Sasak Sade | Life in Spools of Thread
This portrait of a Sasak Sade woman has been sitting on my laptop’s screen for weeks now. I am groping for words on how to tell her story. My ideas seem to peter out fast before I can start. I am slaved by the pressure of the blinking cursor.
Should I begin from her wrinkles that have stood as mute witnesses to their labor of the land? Should I start from her drooping lips that narrate the lore of Lombok?
Or should I open from her eyes that paint the story of her people’s vivid culture? So where do I begin?
Sasak Sade: A Tapestry of Stories
“Berem bay khabar?” She greeted me with her toothless smile as I peeked through her door. She waved at me to come in. I stooped underneath its door, customarily built low to remind everyone of respect & humility.
She pulled me a wooden stool & dusted it off with her hands that are obviously calloused by hard work. She rests back on the floor of hardened clay & cow dung.
Stillness momentarily filled the air as faint streaks of light crept from the slits of plaited bamboo walls.
“Look mother, he got one of my newest sarongs.” Her daughter who spoke a smattering of English broke the awkward silence.
I stood up, turned around & proudly modeled it infront of her. She rolled into chuckles & told me I could easily pass up like a native Sasak with my looks.
The Sasak Sade people are known for their exquisite & laborious pieces of handwoven fabrics called nensek. It’s a time-honored craft whose designs & techniques are heirloom trademarks of each family of weavers.
She asked me if I am married. I replied, no. “In our culture, if a lady knows how to weave, she can already marry. Would you be interested to know my grand daughter?”
That was the most hilarious joke I haven’t heard in ages! But I couldn’t help but imagine too that I could build an empire from its rich tapestries (minus the bride, of course) & call myself the Sasak sarong mogul.
“Or you can kidnap her & we’ll marry you off without the daggers as long as you have the fine or the uang adat ready!” Oh heavens, our laughter surely rocked her tiny hut.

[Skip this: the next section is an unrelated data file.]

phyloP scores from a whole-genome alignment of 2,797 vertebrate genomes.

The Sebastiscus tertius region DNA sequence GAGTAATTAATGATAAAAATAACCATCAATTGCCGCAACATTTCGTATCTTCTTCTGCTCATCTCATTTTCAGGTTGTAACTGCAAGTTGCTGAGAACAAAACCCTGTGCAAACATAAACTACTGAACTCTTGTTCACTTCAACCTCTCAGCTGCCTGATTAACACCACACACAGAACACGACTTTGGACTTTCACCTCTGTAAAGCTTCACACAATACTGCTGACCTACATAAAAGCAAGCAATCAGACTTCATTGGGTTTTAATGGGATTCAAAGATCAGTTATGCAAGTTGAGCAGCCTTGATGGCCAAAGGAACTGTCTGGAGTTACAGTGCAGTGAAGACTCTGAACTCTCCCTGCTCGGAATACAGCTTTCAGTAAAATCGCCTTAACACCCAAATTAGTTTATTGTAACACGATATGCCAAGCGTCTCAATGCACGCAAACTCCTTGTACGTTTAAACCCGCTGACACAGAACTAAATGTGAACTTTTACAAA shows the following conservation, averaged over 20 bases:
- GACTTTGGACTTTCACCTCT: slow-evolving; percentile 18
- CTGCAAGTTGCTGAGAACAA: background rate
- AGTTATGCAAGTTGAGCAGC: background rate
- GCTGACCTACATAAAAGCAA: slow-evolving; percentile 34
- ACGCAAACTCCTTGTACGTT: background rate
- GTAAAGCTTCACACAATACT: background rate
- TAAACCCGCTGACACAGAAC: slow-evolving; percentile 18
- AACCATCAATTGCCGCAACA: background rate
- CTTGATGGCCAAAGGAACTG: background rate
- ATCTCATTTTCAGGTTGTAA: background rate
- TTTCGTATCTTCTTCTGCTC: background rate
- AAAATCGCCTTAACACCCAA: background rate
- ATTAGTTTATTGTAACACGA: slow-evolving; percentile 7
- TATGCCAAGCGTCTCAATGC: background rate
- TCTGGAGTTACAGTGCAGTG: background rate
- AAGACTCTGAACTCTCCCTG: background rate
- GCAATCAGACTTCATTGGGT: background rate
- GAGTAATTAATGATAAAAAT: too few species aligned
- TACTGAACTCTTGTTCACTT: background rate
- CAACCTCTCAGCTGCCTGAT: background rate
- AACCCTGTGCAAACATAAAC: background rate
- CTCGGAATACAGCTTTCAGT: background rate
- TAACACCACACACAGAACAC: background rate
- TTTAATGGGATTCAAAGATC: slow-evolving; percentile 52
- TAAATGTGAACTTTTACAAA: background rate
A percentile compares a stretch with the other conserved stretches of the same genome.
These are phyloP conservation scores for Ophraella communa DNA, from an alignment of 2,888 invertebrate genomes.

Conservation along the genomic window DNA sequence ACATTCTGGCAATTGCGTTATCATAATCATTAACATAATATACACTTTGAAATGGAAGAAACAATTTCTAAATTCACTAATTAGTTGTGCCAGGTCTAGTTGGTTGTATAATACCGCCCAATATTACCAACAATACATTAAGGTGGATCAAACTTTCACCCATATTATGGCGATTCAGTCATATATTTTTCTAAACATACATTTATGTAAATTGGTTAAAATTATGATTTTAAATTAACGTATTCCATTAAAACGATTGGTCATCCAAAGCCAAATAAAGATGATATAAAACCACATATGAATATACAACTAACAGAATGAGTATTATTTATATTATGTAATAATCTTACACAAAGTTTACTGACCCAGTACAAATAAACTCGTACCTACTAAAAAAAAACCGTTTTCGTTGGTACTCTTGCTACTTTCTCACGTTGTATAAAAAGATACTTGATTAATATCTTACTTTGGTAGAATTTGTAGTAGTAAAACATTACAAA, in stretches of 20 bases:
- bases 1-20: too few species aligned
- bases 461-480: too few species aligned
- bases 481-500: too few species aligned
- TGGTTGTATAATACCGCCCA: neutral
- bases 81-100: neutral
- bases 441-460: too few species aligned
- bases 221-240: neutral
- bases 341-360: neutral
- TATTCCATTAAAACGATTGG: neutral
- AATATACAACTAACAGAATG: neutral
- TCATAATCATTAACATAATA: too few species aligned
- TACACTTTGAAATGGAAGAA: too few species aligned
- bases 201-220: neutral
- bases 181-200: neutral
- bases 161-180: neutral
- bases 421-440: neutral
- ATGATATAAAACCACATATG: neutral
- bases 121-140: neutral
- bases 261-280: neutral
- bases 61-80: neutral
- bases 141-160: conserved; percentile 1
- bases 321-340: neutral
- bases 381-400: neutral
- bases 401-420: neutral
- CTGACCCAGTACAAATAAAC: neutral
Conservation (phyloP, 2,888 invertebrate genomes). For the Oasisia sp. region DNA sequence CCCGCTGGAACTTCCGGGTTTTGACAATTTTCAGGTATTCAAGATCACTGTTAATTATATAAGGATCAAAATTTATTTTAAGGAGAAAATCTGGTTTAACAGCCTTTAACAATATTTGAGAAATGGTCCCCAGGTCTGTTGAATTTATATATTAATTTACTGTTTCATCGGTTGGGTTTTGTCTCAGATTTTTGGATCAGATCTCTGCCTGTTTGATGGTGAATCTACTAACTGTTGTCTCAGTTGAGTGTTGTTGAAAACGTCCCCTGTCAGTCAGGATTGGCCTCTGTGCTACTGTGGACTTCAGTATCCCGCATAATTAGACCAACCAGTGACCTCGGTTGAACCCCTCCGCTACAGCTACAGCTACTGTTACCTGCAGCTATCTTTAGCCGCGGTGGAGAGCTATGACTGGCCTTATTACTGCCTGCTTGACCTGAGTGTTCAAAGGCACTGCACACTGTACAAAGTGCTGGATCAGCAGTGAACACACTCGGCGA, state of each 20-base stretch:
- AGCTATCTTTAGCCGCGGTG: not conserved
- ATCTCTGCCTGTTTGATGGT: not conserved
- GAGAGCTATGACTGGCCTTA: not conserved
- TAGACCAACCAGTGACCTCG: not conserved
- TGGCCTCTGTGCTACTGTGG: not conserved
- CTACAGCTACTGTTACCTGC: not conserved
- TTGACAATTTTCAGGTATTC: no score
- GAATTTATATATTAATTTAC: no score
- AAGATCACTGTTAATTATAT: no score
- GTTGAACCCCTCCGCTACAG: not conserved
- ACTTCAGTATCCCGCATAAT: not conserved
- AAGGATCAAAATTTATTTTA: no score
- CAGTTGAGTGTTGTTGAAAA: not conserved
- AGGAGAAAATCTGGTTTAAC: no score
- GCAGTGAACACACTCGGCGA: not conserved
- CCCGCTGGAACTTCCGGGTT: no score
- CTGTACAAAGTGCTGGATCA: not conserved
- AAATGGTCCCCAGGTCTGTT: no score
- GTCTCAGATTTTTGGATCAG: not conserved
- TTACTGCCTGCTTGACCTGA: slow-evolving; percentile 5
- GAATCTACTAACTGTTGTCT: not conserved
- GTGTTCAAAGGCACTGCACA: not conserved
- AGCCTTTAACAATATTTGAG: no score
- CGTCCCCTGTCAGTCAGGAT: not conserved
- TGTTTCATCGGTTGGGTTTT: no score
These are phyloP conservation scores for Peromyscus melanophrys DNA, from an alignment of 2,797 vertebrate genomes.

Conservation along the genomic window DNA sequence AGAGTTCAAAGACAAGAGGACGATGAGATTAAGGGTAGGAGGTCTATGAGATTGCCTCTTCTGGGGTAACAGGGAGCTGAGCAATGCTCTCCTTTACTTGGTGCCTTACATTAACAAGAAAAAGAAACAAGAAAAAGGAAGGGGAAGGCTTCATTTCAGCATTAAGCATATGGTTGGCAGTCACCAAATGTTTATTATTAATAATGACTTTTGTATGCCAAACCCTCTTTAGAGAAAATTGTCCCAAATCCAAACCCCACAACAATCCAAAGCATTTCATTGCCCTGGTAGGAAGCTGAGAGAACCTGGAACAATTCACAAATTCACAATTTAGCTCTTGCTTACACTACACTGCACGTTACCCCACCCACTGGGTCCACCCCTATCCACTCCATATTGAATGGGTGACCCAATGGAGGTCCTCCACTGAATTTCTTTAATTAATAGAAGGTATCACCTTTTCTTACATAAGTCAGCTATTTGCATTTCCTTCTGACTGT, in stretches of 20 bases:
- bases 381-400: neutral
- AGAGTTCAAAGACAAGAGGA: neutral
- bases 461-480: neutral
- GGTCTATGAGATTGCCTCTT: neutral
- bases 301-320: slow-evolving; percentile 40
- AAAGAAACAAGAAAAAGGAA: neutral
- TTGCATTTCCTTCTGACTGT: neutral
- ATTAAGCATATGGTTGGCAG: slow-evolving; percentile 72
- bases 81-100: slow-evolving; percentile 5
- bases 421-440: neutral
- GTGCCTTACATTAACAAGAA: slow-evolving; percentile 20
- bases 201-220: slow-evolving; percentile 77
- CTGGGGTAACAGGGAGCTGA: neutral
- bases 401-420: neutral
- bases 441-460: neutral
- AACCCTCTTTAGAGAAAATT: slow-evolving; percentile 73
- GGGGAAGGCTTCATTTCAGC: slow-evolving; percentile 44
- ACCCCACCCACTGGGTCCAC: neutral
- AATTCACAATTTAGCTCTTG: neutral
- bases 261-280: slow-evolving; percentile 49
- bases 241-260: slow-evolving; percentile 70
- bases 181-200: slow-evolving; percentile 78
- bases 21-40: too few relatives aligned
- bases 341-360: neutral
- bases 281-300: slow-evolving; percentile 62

In their ancient customs, menfolk from different caste kidnap the ladies to become their brides. This is the reason why men sleep in the lumbung or the balcony to guard their unmarried women from being spirited away.
There are about 700 people in their village & all of them are close relatives because they marry their cousins. This may be incestuous in other societies. But in the Sasak Sade tradition, it is to protect their lineage & property.
Soon after, some young men joined us in the conversation. One blurted out, “if you marry one of our ladies, make sure you’re circumcised.”
Circumcision or nyunatang is a celebration to mark the local boys’ coming of age. They are carried around town on decorated wooden horses & a traditional dance called petuk is performed on this occasion.
Syncretic & Spectacular
To many holidaymakers, the village of Sasak Sade is just like any other tourist traps that litter in vacation spots around the world.
But in a far away place, where emerald islands, chic cafes & bars matter most to tourists, who is there left to tell its people’s story?
Sasak Sade Village is one of the living museums of Lombok’s indigenous art, culture & traditions. Here, its people live their ways of life in the customs that they have grown up with.
Visitors are welcomed with an extravaganza of folk dances, ethnic martial arts & pulsating drum beats from the gendang. But more that it being an entertainment, the pageantry actually shows its opulent past that is unknown to many.
The Sasak community was once intensely feudal. But the invasions of the Balinese & Javanese kingdoms and the beguiling aid of the Dutch constrained the powers of their aristocrats & pushed their peasants into forced labor.
These episodes of struggle eventually led to the bloody puputan rebellion.
Wetu Lima is the predominant religion among the ethnic Sasak. They follow the five tenets of Islam but occasionally syncretize it with indigenous practices.
The Sasak’s religion, art & traditions are traits that they got from the Balinese Hindus & the Javanese Muslims. These are integrated with their pre-colonial customs to form a mosaic of unique cultural identity.
Spinning by a Spool of Thread
After a while, grandma began to offer me some snacks but I already refused because I didn’t have much time left. Instead, I asked if I can take her photograph, to which she gladly granted.
As I was fixing my focus, she mused, “thank you for buying a sarong because this will help us get new threads to spin.” At that moment, I knew she meant more than that. I felt that the small earnings they get from what tourists buy goes a long way to keep them going.
I bade goodbye to them. Grandma poked my belly & said, “yak la low,” a wishful “see you again” that pinched my heart.
Cultural villages are more than just showpieces to the tourists. It actually paints the plight of our indigenous people. It tells us their forgotten stories of love & aspirations.
And just like grandma’s portrait, their lives go on spinning like spools of thread to form a myriad of colorful life patterns.
Check out this short video about the Sasak Sade indigenous people.